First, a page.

• Your heat transfer coefficient is wrecked when your jacket temperature drops to -15 C or under, as you will begin to thicken, then freeze, at the jacket wall. If you can, try setting minimum jacket temperature at -12 C to see if this improves performance.

RE: Improving cooling jacket efficiency

Based on your number provided it seems pretty clear that as you get colder, the contents of your vessel are inhibiting the transfer of heat from the majority of the fluid through a thick viscous / frozen layer on the wall of the vessel. So you need to scrape the wall and get some good circulation going.

The flow of cooling liquid could also maybe improved, but without a photo or sketch difficult to see what is going on.

Without adding either fins ( which will probably clog up), or cooling pipes within the vessel itself it is difficult to see how to improve things.

Maybe circulate some of the liquid through the coolant in pipes, but again if it goes viscous that may not work so well.

Remember - More details = better answers
Also: If you get a response it's polite to respond to it.

RE: Improving cooling jacket efficiency

(OP)


This is the cooling rate profile. The duty decreases as temperature decreases and probably is due to loss of thermal coefficient on the wall. However, at over 0oC we can still see that the cooling duty is quite low compared to chiller duty of 10kW.

RE: Improving cooling jacket efficiency

Even at 140 W/m2/K you only seem to be about 3.4kW. I think 140 is quite high and hence to get omre you either need to raise that somehow or increase the area.

There is definitely a drop off in cooling rate below 5C in your vessel.

Remember - More details = better answers
Also: If you get a response it's polite to respond to it.

RE: Improving cooling jacket efficiency

(OP)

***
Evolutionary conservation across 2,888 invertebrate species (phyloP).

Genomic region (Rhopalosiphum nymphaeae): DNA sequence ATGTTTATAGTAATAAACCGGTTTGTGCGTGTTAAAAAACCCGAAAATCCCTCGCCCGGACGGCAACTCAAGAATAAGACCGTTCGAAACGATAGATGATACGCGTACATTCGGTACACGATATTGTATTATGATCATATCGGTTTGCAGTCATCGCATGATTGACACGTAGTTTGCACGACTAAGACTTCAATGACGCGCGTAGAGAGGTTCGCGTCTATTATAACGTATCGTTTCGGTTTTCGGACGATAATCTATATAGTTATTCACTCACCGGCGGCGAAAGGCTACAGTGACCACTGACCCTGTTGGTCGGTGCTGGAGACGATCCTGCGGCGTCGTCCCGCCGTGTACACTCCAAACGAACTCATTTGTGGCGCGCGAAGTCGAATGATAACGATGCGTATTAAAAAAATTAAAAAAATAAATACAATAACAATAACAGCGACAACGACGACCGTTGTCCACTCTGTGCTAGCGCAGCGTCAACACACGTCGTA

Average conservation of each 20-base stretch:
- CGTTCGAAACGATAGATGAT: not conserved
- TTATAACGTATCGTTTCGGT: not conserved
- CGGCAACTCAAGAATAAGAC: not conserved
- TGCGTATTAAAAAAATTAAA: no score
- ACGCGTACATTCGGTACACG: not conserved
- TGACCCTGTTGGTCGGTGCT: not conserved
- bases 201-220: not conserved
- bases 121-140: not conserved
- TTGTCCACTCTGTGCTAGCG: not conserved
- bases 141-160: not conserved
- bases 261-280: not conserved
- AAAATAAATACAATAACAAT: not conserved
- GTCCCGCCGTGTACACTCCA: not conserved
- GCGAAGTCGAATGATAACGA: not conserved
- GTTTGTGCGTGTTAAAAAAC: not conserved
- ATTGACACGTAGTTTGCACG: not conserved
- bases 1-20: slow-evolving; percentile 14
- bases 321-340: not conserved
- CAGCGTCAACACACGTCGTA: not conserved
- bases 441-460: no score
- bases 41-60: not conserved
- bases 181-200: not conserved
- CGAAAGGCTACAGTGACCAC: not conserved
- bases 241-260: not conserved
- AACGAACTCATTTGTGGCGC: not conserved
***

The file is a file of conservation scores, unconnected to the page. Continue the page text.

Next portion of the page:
Based on the actual experimental data, U-value is at 41 W/m2 K. Is this reasonable for a cooling jacket?

RE: Improving cooling jacket efficiency

KangCy,

41 W/m2K is very low for normal heat transfer in a jacketed vessel. I've seen 300-500 W/m2K in a clean application for heating or cooling water (both vessel and jacket mediums are water). For high viscosity batches, I've seen this drop off significantly to perhaps 100 W/m2K for viscous batches (5,000-15,000 cP). Your "U" value seems quite in line with thickening/freezing causing a "foulant" layer on the Hx surfaces.

Multiple posters here have noted the most likely cause is thickening/freezing at the vessel wall, and have also suggested the most common solution. You haven't addressed their suggestions, as of yet. Is that solution not acceptable? The other alternative is not cool down so far on either the jacket or vessel side.

RE: Improving cooling jacket efficiency

(OP)
Changes to equipment is not possible due to budget. And pilot plant test is coming up soon. That's why change needs to be in process conditions.

RE: Improving cooling jacket efficiency

It sounds like one needs to find a different solvent such that the mixture does not freeze or get viscous near the coolant temperature.

Good Luck,
Latexman

RE: Improving cooling jacket efficiency

So is the actual test giving out 10kW but you want to keep it at 5C?

Was this a test for the cooling?

I think you really need to postpone the real thing or use a lot less initially.

Remember - More details = better answers
Also: If you get a response it's polite to respond to it.

RE: Improving cooling jacket efficiency